All In Productions Grows Up with Formidable Hedwig

Lydia Rose Eiche and Brett Sweeney carry a spectacular Hedwig and the Angry Inch

It starts with a small smile.

Then comes a grin and a laugh and then you cringe and then you get serious for a moment, a lump in your throat, maybe even a tear in  your eye.

Then you do it all over again and again and again.

And over all of that, over every bit of those emotions, is the question.

Is she a he or is he a she.

And the answer, finally dawning is “YES.”

It is “Hedwig and the Angry Inch,” the wonderfully bizarre musical by John Cameron Mitchell and Stephen Trask, a show that has been both off and on Broadway and in hundreds of smaller theaters around the world.

It is now in Milwaukee, produced by the rabble rousers at All In Productions and being staged at Next Act Theatre, one of the best spaces in the city.

AIP was born four years ago with “The Last Five Years,” one of the best plays I’ve ever seen. It was staged in the same spot. Since then their production history has had its ups and downs, expected from a baby.

Well, with Hedwig, the baby has grown up. Under the creative and rambunctious direction of Robby McGhee, Hedwig is a night that is everything great theater ought to be.

With Brett Sweeney delivering a performance as good as any I’ve ever seen in Milwaukee, this show soars on wings draped in black leather, gilded dress, full length gown and a series of wigs that change a look and a personality.

This Hedwig and her band (The Angry Inch) is a combination of Chrissie Hynde, Cher, The Muffs, Sid Vicious, David Bowie and is a combination of Chrissie Hynde, Cher, Tina Turner, David Bowie, Patti Smith and not coincidentally, The Ramones.

“Hedwig” is a story of conflict and is immensely striking in America today with the two battling sides of our national psyche.

It’s about the wall in Berlin that ended a war and divided a country, and a wall inside Hedwig that started a war and split a personality. Hedig is a nightclub singer with a show that is part spoken word, part music and all riveting. It’s the story of her life, from a child in East Germany, through love and loss, crucifixion and resurrection, and joy and sorrow.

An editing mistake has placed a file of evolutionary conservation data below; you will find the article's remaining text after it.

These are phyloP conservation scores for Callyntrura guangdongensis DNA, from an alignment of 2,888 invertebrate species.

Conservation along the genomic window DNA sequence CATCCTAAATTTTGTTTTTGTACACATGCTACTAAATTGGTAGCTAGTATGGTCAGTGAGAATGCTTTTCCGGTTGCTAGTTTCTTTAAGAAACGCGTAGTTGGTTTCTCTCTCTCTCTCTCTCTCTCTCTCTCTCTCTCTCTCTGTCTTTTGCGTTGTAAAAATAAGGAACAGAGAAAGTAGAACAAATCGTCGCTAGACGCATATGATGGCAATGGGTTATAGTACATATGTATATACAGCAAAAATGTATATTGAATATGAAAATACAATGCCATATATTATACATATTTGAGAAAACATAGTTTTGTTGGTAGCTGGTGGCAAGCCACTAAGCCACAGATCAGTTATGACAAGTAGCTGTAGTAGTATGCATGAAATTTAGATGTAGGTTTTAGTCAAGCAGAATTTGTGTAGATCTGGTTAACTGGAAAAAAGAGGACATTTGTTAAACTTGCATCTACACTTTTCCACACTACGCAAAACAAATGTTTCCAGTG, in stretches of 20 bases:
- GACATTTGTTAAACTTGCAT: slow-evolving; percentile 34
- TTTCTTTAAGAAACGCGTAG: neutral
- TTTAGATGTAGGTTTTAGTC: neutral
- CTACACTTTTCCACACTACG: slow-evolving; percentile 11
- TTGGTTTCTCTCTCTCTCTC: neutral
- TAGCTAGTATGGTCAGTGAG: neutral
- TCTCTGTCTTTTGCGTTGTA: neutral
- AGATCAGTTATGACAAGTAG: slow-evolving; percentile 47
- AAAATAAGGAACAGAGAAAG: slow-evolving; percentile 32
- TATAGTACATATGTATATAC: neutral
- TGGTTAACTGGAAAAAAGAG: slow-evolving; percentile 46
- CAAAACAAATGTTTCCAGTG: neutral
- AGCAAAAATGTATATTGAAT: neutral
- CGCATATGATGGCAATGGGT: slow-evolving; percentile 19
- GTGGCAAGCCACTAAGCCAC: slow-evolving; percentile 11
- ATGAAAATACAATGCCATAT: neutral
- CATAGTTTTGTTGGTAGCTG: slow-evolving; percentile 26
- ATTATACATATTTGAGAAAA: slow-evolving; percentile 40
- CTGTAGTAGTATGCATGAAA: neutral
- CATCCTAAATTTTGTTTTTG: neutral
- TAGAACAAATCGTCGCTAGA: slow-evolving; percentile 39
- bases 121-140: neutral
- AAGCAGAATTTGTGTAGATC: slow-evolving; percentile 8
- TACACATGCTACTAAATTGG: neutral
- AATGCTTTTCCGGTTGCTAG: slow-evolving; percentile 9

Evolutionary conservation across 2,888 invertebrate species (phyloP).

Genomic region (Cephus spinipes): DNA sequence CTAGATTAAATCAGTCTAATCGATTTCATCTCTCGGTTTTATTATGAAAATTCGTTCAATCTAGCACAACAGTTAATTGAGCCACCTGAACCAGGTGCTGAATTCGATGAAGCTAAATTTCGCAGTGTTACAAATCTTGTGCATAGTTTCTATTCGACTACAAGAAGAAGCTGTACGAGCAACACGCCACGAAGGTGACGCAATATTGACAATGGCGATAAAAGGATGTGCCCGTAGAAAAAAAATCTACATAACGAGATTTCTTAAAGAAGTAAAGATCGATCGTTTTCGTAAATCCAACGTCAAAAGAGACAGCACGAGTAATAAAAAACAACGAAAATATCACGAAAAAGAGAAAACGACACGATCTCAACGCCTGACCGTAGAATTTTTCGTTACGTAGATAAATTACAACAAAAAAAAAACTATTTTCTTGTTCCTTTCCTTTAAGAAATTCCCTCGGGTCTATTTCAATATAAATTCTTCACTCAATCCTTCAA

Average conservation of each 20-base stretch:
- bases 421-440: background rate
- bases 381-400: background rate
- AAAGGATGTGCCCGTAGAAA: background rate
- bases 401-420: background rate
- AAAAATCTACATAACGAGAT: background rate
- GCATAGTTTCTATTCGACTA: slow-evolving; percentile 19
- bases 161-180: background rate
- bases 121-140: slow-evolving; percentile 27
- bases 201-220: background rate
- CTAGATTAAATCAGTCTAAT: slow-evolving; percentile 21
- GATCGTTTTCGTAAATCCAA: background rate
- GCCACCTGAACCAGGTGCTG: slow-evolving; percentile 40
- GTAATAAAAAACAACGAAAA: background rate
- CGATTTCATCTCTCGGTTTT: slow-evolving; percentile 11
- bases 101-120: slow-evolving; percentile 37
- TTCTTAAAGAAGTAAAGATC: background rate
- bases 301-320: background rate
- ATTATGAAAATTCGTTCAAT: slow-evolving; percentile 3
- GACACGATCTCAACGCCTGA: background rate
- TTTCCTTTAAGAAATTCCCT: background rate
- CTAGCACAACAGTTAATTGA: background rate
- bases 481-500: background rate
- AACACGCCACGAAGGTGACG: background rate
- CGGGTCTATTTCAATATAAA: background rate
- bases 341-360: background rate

It’s difficult to adequately explain just how commanding this production is.

Hedwig’s journey to get to the point where she is an internationally ignored singer, fresh off a breakup and stuck in a third-rate tour with her assistant, Yitzhak, (Lydia Rose Eiche), is a tortuous one.

Mr. McGhee has given free reign to the actors and musicians, who are costumed (Lyn Kream) as a vivid paen to every punk band to ever hit the stage. Paula Foley Tillen, who directed the music for the show, is specially striking with a head of red curly hair crowning a leather vest as she pounds her keyboards.

Mr. Mcghee has put together a great little band, two guitars, bass, keyboards and frantic drummer to be the backup stars to the big star. They capture the wild abandon of every punk band and have the ability and skills to wring the tenderness out of songs like “The Origin of Love” and “Hedwig’s Lament.”

Ms. Eiche is a marvelous talent with a voice that can capture both Whitney Houston and Dolly Parton in the same evening. She’s a good actor and stands out in both her solo and harmony work with Hedwig.

It is Mr. Sweeney who carries this show on his shoulders.

From the first moments, draped in a long curly blonde wig (designed by Kathy Smith), this is a girl with boundless sex appeal.

Like the neighborhood hooker with a heart, this girl is traveling suitcase full of contradictions.

She’s brash and brazen but saddled with uncertainty and self-doubt. Mr. Sweeney is spectacular.

He’s got a lot of girl in him and a lot of wannabe stardom. He moves like a graceful man moving like a graceful woman and clearly embraces the concept of communication by body language.

His tremulous tenor strikes to the heart and carries us along this incredible journey. To say that this actor owns his character is a severe understatement. He takes Hedwig, holds her in his arms, pats her forehead to try and keep her calm and lets loose when the world gets to be too much.

This is a production that won’t run forever – too bad – but it is the highlight of the early season in Milwaukee. Don’t miss it. I mean, DON’T MISS IT!

Production Credits: Director, Robby McGhee; Music Director, Paula Foley Tillen; Choreographer, AJ Pawelski; Costume Designer, Lyn Kream; Lighting Designer, Mike Van Dreser; Sound Designer, Derek Buckles; Set Designer, Chris Budish; Wigs, Kathy Smith; Stage Manager, Allison Kaprovich; Deck Chief, Jessica Betts; Makeup Consultant, Ben Ludwig; Graphic Designer, Chad Forrest; Production Manager, Alex Scheurell; Production Photographer, Mark Frohna.

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